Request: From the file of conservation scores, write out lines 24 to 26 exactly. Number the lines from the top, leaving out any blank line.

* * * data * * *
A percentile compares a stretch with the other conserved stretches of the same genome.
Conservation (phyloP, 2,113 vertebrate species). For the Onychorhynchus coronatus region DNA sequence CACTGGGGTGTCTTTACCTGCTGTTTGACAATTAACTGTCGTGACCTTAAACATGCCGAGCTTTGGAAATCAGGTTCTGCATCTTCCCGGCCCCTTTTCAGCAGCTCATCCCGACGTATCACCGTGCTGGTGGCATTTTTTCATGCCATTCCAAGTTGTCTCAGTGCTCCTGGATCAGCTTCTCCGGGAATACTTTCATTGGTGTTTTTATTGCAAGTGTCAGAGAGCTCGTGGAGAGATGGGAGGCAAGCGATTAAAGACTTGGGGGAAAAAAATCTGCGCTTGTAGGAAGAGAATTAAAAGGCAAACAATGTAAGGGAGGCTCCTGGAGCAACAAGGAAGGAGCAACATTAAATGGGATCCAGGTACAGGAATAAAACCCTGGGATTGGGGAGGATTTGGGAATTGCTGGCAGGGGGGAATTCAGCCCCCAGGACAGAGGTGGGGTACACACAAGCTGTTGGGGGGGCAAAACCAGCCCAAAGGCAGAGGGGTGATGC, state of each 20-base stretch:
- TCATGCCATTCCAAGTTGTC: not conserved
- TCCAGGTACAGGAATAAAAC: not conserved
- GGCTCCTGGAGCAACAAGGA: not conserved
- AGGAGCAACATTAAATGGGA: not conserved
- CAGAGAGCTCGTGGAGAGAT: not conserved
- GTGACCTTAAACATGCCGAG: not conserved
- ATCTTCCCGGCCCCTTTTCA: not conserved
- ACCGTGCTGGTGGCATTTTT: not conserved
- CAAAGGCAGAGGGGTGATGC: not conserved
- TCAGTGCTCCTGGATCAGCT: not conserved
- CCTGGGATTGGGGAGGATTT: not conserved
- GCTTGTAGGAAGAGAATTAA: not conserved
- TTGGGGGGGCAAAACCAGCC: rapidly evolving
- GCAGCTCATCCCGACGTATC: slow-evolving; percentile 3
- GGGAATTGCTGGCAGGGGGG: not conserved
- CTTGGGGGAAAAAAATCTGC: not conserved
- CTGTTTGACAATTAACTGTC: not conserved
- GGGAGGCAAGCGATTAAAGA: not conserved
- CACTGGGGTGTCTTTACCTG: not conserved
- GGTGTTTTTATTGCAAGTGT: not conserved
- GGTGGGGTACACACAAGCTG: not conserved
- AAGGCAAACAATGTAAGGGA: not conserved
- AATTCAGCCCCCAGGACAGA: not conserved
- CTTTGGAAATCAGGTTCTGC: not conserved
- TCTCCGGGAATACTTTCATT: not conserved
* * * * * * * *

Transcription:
- AAGGCAAACAATGTAAGGGA: not conserved
- AATTCAGCCCCCAGGACAGA: not conserved
- CTTTGGAAATCAGGTTCTGC: not conserved